Scientists at the Centers for Disease Control and Prevention havesuccessfully reconstructed the influenza virus strain responsible forthe 1918 pandemic, a project that greatly advances preparedness effortsfor the next pandemic.
“This groundbreaking research helps unlock the mystery of the 1918flu pandemic and is critically important in our efforts to prepare forpandemic influenza,” said CDC Director Dr. Julie Gerberding. “We needto know much more about pandemic influenza viruses. Research such asthis helps us understand what makes some influenza viruses more harmfulthan others. It also provides us information that may help us identify,early on, influenza viruses that could cause a pandemic.”
The work, done in collaboration with Mount Sinai School of Medicine,the Armed Forces Institute of Pathology and Southeast Poultry ResearchLaboratory, determined the set of genes in the 1918 virus that made itso harmful. Prior to this study, which is published in the Oct. 7 issueof Science, flu experts had little knowledge of what made the 1918pandemic so much more deadly than the 1957 and 1968 pandemics. Thisweek’s issue of Nature also includes a related article entitled“Characterization of the 1918 influenza virus polymerase genes” whichdescribes the final three gene sequences of the 1918 influenza virus.The work reported in the Nature article was done by scientists at theArmed Forces Institute of Pathology.
The 1918 pandemic killed an estimated 20-50 million peopleworldwide, including 675,000 in the United States. The pandemic’s moststriking feature was its unusually high death rate among otherwisehealthy people aged 15-34. During normal seasonal flu outbreaks, severecomplications and death are most common among the elderly and youngchildren.
Influenza pandemics occur when a new strain emerges to which peoplehave little or no immunity. Most experts believe another pandemic willoccur, but it is impossible to predict which strain will emerge as thenext pandemic strain, when it will occur or how severe it will be.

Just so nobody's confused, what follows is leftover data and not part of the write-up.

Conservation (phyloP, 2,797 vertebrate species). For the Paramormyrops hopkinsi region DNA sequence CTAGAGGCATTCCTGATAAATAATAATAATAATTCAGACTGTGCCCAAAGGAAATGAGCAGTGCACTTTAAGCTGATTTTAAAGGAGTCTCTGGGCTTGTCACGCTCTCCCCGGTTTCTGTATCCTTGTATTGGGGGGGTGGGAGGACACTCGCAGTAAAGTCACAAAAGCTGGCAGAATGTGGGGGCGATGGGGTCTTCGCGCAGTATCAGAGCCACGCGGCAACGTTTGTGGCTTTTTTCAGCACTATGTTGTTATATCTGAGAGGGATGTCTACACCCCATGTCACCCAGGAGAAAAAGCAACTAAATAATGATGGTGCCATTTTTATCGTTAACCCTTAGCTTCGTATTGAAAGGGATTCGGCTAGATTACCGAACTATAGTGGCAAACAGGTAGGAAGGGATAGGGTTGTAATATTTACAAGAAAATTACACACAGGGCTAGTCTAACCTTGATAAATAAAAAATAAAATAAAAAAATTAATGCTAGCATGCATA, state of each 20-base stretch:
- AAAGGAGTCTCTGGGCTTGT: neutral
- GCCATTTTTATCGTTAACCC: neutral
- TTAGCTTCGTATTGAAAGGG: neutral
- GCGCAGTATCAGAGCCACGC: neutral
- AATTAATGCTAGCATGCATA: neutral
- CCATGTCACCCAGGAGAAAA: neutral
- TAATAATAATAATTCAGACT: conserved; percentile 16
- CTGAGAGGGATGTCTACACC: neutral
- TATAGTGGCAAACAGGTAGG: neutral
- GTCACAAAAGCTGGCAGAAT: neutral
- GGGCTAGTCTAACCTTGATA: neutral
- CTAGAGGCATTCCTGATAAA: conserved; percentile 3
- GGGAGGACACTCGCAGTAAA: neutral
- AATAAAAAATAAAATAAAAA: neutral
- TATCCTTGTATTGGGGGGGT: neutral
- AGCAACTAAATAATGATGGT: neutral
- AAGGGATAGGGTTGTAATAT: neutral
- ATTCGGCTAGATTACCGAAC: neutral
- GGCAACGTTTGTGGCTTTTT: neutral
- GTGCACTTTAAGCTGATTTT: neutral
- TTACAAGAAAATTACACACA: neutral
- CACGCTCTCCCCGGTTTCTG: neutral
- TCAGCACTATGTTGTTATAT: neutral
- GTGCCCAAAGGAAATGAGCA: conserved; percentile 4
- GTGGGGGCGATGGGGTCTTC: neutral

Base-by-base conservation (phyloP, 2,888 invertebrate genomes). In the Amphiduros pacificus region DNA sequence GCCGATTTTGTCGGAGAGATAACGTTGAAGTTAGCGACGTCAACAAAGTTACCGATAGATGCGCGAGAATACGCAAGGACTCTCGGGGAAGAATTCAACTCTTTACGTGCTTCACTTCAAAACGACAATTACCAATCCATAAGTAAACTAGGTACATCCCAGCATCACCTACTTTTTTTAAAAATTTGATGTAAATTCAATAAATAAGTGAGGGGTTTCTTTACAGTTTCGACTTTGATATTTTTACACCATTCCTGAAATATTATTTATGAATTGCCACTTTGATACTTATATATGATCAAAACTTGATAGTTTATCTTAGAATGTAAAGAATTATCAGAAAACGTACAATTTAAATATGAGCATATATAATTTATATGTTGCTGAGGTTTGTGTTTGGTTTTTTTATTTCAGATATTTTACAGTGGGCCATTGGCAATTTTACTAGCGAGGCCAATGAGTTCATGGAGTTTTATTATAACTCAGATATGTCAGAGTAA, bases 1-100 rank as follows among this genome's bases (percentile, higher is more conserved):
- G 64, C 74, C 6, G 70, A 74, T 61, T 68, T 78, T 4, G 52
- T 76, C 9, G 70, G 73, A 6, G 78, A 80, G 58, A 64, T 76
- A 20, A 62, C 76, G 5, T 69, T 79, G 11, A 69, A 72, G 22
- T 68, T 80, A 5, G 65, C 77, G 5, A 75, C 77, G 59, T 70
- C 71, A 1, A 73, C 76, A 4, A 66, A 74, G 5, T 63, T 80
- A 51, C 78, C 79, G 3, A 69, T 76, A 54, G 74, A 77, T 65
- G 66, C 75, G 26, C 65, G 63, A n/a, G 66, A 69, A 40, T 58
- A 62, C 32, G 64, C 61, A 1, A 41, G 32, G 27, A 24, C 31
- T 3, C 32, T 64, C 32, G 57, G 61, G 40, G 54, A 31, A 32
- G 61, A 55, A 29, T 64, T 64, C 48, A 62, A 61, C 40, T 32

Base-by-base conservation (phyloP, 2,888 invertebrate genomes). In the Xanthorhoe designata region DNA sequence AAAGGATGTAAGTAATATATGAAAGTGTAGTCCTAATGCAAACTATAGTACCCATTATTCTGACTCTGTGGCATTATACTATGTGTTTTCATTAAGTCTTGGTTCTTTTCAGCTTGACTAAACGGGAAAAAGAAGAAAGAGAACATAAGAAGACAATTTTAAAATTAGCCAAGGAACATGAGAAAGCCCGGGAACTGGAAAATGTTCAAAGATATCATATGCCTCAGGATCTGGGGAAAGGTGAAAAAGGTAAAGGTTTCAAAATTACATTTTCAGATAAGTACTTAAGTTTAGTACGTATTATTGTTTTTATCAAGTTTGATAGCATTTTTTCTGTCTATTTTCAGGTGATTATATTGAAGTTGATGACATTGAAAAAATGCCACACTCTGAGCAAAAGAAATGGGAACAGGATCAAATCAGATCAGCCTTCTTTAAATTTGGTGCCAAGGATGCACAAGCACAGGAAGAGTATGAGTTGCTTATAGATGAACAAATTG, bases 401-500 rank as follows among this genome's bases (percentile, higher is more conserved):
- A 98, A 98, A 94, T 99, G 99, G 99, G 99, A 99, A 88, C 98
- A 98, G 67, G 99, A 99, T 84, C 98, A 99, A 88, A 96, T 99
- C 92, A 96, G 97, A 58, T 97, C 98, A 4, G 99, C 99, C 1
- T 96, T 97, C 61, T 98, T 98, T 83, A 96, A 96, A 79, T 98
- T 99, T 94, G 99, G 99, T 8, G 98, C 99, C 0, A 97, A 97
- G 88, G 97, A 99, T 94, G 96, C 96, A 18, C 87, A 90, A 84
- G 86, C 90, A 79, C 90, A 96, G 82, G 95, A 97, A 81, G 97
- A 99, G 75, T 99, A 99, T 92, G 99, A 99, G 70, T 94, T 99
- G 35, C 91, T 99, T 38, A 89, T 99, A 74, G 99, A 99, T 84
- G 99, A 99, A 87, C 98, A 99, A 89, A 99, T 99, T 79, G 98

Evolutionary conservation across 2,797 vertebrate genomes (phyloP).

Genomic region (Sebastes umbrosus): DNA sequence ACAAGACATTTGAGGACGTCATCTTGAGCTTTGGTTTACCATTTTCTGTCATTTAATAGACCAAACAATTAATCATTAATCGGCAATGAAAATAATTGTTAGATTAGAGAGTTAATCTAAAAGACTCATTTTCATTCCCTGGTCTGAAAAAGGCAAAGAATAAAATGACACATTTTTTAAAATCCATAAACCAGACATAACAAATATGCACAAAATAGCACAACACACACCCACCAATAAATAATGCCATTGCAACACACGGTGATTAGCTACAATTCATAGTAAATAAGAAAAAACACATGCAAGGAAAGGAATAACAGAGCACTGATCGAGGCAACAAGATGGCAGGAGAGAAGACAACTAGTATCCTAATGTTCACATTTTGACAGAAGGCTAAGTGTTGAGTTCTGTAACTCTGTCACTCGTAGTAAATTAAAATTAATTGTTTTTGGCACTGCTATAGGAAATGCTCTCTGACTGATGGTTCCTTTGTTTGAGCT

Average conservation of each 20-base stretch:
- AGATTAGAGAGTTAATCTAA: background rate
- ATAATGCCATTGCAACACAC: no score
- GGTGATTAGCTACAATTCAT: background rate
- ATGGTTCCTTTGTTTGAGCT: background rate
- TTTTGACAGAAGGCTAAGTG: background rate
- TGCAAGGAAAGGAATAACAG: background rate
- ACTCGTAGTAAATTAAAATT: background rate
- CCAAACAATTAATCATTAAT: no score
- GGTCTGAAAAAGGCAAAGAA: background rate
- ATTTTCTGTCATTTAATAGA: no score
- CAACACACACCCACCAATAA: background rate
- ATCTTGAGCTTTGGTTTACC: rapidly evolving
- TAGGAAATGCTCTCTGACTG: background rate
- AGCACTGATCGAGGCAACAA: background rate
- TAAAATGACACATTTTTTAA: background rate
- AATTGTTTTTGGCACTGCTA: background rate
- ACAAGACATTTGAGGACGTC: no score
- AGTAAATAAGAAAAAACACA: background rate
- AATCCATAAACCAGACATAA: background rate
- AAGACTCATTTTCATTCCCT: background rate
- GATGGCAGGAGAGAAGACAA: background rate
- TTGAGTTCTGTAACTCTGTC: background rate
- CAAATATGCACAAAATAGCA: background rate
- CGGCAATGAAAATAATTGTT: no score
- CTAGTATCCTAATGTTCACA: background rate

“By identifying the characteristics that made the 1918 influenzavirus so harmful, we have information that will help us develop newvaccines and treatments,” said Dr. Terrence Tumpey, the CDC seniormicrobiologist who recreated the virus. “Influenza viruses areconstantly evolving, and that means our science needs to evolve if wewant to protect as many people as possible from pandemic influenza.”
In reconstructing the 1918 influenza virus, researchers learnedwhich genes were responsible for making the virus so harmful. This isan important advance for preparedness efforts because knowing whichgenes are responsible for causing severe illness helps scientistsdevelop new drugs and vaccines (e.g., they can focus their research onthose genes).
CDC employed stringent biosafety and biosecurity precautions duringresearch on the 1918 influenza virus. The work was done in a highcontainment Biosafety Level 3 lab with enhancements that includespecial provisions to protect both laboratory workers and the publicfrom exposure to the virus. Currently available antiviral drugs havebeen shown to be effective against influenza viruses similar to the1918 influenza virus.
All laboratory work was conducted at CDC. The work was supported inpart with funding from the U.S. Department of Agriculture and theNational Institutes of Health.
To evaluate the benefits of publishing the information contained inthese manuscripts and any potential threat from its possible deliberatemisuse, both manuscripts were reviewed by the National Science AdvisoryBoard on Biosecurity (NSABB). The NSABB advises the federal governmenton strategies for the conduct and communication of research that mightyield information or technologies that could be misused to threatenpublic health or national security. The Board was unanimous in itsdetermination that it was critically important to make these findingsavailable to the scientific community at large to not only validatetheir significance, but also permit further research on the developmentof diagnostic tests, treatments, and preventative measures.
For a joint statement from Dr. Anthony Fauci, director of theNational Institute of Allergy and Infectious Diseases at the NationalInstitutes of Health and Dr. Julie Gerberding, director of CDC, pleasevisit http://www3.niaid.nih.gov/news/newsreleases/2005/0510state.htm.
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